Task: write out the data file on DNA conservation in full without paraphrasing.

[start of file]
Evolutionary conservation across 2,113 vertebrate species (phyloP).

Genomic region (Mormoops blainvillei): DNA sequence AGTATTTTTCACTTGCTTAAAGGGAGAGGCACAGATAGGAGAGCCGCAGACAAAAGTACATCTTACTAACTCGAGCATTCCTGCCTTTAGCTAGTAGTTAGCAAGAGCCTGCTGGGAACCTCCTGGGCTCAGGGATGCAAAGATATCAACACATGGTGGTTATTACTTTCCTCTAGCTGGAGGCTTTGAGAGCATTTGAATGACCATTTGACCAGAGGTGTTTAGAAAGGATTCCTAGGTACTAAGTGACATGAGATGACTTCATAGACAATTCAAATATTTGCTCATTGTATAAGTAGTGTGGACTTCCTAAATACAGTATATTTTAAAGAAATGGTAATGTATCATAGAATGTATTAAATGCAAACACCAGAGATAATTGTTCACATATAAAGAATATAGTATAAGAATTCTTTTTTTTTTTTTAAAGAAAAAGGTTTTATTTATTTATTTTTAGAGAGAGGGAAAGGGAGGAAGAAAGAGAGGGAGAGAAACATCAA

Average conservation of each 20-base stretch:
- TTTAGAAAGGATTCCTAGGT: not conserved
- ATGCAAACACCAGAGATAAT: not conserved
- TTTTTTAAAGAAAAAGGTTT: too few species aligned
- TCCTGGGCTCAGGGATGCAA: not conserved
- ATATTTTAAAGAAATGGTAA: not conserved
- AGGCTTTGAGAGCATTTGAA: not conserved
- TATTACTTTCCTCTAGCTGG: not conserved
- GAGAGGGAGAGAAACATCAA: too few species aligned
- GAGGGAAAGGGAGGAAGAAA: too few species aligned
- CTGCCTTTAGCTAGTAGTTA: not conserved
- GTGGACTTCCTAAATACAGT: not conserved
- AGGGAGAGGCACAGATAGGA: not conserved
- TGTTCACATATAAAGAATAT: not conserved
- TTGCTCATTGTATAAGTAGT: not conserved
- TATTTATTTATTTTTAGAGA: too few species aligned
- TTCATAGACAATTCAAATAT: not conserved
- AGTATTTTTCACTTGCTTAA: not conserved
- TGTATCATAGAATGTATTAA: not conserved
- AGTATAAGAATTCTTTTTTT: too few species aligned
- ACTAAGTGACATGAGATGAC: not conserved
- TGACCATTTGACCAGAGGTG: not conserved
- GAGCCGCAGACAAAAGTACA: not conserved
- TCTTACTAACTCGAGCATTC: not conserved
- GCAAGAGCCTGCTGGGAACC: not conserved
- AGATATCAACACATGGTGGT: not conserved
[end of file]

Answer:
Evolutionary conservation across 2,113 vertebrate species (phyloP).

Genomic region (Mormoops blainvillei): DNA sequence AGTATTTTTCACTTGCTTAAAGGGAGAGGCACAGATAGGAGAGCCGCAGACAAAAGTACATCTTACTAACTCGAGCATTCCTGCCTTTAGCTAGTAGTTAGCAAGAGCCTGCTGGGAACCTCCTGGGCTCAGGGATGCAAAGATATCAACACATGGTGGTTATTACTTTCCTCTAGCTGGAGGCTTTGAGAGCATTTGAATGACCATTTGACCAGAGGTGTTTAGAAAGGATTCCTAGGTACTAAGTGACATGAGATGACTTCATAGACAATTCAAATATTTGCTCATTGTATAAGTAGTGTGGACTTCCTAAATACAGTATATTTTAAAGAAATGGTAATGTATCATAGAATGTATTAAATGCAAACACCAGAGATAATTGTTCACATATAAAGAATATAGTATAAGAATTCTTTTTTTTTTTTTAAAGAAAAAGGTTTTATTTATTTATTTTTAGAGAGAGGGAAAGGGAGGAAGAAAGAGAGGGAGAGAAACATCAA

Average conservation of each 20-base stretch:
- TTTAGAAAGGATTCCTAGGT: not conserved
- ATGCAAACACCAGAGATAAT: not conserved
- TTTTTTAAAGAAAAAGGTTT: too few species aligned
- TCCTGGGCTCAGGGATGCAA: not conserved
- ATATTTTAAAGAAATGGTAA: not conserved
- AGGCTTTGAGAGCATTTGAA: not conserved
- TATTACTTTCCTCTAGCTGG: not conserved
- GAGAGGGAGAGAAACATCAA: too few species aligned
- GAGGGAAAGGGAGGAAGAAA: too few species aligned
- CTGCCTTTAGCTAGTAGTTA: not conserved
- GTGGACTTCCTAAATACAGT: not conserved
- AGGGAGAGGCACAGATAGGA: not conserved
- TGTTCACATATAAAGAATAT: not conserved
- TTGCTCATTGTATAAGTAGT: not conserved
- TATTTATTTATTTTTAGAGA: too few species aligned
- TTCATAGACAATTCAAATAT: not conserved
- AGTATTTTTCACTTGCTTAA: not conserved
- TGTATCATAGAATGTATTAA: not conserved
- AGTATAAGAATTCTTTTTTT: too few species aligned
- ACTAAGTGACATGAGATGAC: not conserved
- TGACCATTTGACCAGAGGTG: not conserved
- GAGCCGCAGACAAAAGTACA: not conserved
- TCTTACTAACTCGAGCATTC: not conserved
- GCAAGAGCCTGCTGGGAACC: not conserved
- AGATATCAACACATGGTGGT: not conserved